“Stacy Fahrenthold’s Between the Ottomans and the Entente is a tour-de-force of transnational history. Written in a fluent, clear, humane style, it recounts in gripping, analytically penetrating fashion the shifting responses of Syro-Lebanese migrants living in the Americas to the tumultuous events and rapidly changing circumstances of the early twentieth-century Eastern Mediterranean, from the Ottoman constitutional revolution of July 1908 to the Ottoman entry into the First World War in November 1914 and the declaration of a French mandate over Syria in 1920. Drawing on a wide range of sources in Arabic, French, Spanish and English – from periodicals and private correspondence to criminal investigations and diplomatic exchanges – it moves nimbly between the United States, Latin America and the Middle East, and between social and political history, reconstructing in turn the doings of a group of Syrian and Lebanese migrants who lobbied for an American mandate over their native land and the activities of people smugglers. In short, this is a signal achievement – a piece of painstaking scholarship which offers much fresh insight and food for thought to scholars of the Middle East, migration, Arab diasporas, the First World War, and America in the world.”
June 4 2019: a new piece I wrote for the Oxford Research Encyclopedia went live this week, on labor migrants from Ottoman Syria, Mount Lebanon, and Palestine to the Americas. The piece sums up the state of the field in mahjar studies for an introductory audience, and also lays a foundation for thinking about labor and working-class histories in this diaspora. My hope is that it will be useful for scholars looking to bring class back into histories of Middle Eastern migrations, and/or who would like to broach these topics in the undergraduate classroom.
Between 1880 and 1924, an estimated half million Arab migrants left the Ottoman Empire to live and work in the Americas. Responding to new economic forces linking the Mediterranean and Atlantic capitalist economies to one another, Arab migrants entered the manufacturing industries of the settler societies they inhabited, including industrial textiles, small-scale commerce (peddling), heavy machining, and migrant services associated with continued immigration from the Middle East. The Ottoman Empire enacted few policies to halt emigration from Syria, Mount Lebanon, and Palestine, instead facilitating a remittance economy that enhanced the emerging cash economies of the Arab world. After 1920, the French Mandate in Syria and Lebanon moved to limit new migration to the Americas, working together with increasingly restrictive immigration regimes in the United States, Argentina, and Brazil to halt Arab labor immigration. Using informal archives, the Arab American press, and the records of diasporic mutual aid and philanthropic societies, new research in Arab American migration illustrates how migrants managed a transnational labor economy and confronted challenges presented by American nativism, travel restriction, and interwar deportations.
March 27, 2019- a new piece I wrote appears on the German Historical Institute’s new blog on Migrant Knowledge. It centers on a 1909 booklet written by a Syrian American immigration inspector, and explores advice literature as an immigrant genre.
The GHI-West at University of California, Berkeley is building a new research project on the juncture between these two topics: migration and knowledge. They hosted several migration scholars at UCB for a workshop last October, and the blog posts are partly the result of conversations started there. I look forward to reading more from the other workshop participants on topics as varied as Mennonite drug smuggling in Mexico; the WPA project; Angolan labor migration; rum and coerced migration; and Middle Eastern migrants on Costa Rice. (For the blog’s mission statement, check out Migrant Knowledge‘s “About” page).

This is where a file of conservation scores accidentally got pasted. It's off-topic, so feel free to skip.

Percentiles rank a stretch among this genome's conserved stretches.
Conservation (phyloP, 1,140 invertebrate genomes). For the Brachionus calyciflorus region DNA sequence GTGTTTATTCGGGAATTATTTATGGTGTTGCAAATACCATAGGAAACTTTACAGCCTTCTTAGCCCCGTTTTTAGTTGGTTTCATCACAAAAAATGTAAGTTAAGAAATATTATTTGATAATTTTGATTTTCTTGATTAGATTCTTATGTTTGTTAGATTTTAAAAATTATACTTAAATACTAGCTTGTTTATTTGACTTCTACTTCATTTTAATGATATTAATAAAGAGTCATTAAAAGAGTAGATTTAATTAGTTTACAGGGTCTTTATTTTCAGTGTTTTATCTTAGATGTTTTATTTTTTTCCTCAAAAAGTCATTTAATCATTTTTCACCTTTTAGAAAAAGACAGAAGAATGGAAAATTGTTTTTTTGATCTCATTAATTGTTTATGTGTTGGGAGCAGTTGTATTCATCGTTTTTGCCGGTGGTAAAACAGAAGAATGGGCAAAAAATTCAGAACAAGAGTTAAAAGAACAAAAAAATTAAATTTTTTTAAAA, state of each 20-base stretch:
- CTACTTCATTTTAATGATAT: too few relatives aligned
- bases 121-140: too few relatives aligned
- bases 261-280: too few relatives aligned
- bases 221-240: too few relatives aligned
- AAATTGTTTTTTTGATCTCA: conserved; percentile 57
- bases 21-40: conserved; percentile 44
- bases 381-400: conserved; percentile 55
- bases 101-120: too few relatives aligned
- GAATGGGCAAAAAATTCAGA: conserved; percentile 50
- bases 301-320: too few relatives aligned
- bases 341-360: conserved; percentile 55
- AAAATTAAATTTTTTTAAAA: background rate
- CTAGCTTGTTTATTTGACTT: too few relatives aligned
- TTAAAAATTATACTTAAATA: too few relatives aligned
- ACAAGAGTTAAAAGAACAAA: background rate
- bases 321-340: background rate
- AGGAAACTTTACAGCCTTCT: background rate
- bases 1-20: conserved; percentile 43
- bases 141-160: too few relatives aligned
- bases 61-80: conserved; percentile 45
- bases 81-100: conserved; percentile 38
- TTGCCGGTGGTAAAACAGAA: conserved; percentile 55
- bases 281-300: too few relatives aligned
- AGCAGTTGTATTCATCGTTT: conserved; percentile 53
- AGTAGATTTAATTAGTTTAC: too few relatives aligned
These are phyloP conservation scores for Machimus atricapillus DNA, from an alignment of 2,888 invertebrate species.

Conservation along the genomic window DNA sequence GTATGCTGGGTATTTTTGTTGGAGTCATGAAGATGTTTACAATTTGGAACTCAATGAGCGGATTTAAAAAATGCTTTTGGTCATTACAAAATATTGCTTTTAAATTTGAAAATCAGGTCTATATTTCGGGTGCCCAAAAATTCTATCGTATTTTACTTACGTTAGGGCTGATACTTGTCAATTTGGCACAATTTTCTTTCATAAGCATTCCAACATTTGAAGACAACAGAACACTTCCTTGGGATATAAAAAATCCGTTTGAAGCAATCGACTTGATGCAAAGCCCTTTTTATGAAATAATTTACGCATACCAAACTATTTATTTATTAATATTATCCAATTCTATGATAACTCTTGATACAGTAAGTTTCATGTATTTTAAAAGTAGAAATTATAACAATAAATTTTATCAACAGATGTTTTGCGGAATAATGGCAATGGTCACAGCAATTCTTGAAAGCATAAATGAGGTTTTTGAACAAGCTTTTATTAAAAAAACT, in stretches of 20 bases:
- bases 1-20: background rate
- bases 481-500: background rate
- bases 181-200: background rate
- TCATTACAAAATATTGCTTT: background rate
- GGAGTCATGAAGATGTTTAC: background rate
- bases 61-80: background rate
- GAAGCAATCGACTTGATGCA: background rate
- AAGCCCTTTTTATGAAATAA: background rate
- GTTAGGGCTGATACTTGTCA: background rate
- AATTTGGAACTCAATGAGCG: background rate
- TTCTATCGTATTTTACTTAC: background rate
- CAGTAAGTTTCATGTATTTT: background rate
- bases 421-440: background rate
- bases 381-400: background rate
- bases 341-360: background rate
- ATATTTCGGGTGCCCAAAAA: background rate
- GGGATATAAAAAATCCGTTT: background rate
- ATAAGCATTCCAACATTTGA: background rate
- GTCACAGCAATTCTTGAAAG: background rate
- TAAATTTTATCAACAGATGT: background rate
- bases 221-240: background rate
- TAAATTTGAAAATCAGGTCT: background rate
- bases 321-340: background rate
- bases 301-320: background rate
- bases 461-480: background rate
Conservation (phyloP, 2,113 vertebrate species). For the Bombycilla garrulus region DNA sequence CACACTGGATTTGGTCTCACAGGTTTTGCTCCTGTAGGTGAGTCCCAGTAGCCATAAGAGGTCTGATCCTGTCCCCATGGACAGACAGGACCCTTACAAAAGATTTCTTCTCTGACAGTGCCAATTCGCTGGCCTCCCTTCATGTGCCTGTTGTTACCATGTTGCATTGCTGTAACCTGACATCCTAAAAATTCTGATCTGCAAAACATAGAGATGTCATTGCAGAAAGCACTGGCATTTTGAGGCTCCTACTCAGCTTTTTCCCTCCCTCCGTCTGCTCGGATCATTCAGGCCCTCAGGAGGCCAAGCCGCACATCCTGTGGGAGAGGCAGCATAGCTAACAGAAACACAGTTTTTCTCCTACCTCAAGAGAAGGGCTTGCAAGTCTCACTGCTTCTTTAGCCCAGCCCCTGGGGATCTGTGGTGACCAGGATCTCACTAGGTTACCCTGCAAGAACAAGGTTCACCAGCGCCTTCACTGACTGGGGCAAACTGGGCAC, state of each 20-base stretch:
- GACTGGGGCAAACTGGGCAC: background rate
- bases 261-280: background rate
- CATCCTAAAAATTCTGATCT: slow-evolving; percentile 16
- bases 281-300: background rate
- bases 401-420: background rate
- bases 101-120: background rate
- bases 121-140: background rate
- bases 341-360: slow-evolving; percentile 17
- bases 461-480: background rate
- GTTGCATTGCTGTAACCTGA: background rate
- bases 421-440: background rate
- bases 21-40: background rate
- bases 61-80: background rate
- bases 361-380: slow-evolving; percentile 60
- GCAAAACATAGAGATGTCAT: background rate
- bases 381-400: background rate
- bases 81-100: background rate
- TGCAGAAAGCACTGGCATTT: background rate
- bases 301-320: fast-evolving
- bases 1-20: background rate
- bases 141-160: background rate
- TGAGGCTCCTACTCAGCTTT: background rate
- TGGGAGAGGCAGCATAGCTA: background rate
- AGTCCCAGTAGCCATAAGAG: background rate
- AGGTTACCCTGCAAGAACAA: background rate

15 February 2019: Today I received the first copy of my new book, Between the Ottomans and the Entente: the First World War in the Syrian and Lebanese Diasporain the mail! The book is an actual object, headed out into the world. I am very excited to share this project with you, and hope it will make a good contribution to conversations at the intersections of migration and refugee histories, transnational politics, partition and diaspora, and the “making of” the modern Middle East.
OUP is offering a 30 percent discount on preorders with code AAFLYG6. The formal release date is March 18, but I hear preorder copies are being mailed out as early as Monday. If you pick up a copy, I would love to hear your thoughts on the work, and welcome any inquiries via email at email@example.com.
Thank you to all of the scholars, friends, and archivists who helped me realize this work, whether by reading drafts, offering commentary, or chatting on Twitter/Facebook. I hope I have honored the migrant stories I’ve told here. Thank you all.
8 May 2018: a new brief piece of mine appears in the Spring 2018 issue of the Journal of American Ethnic Studies. “An Archaeology of Rare Books” is part of a JAEH Forum on Arab American history and features work by Charlotte Karem Albrecht, John Tofik Karam, and Sarah Gualtieri (who edited this special forum feature).
From the piece:
Three sets of challenges present themselves to the historian: the marginalization of migrants in archives frozen in the area studies approach; the hegemony of single-site research as the funding model in Middle East studies; and the ad hoc unavailability of state archives in Syria, Lebanon, Turkey, and elsewhere. In a moment when we need migrant histories more than ever, the obstacles are multiplying. These same troubles, however, create a radical opportunity for social histories of Middle Eastern migration that build from the perspectives— and the documents—that migrants carry with them as they travel, rather than from the confining lens of the state and its archives. If social history is to pursue Middle Eastern migrants into spaces beyond the state and its regulatory goals, the historian must build up from a different type of archive.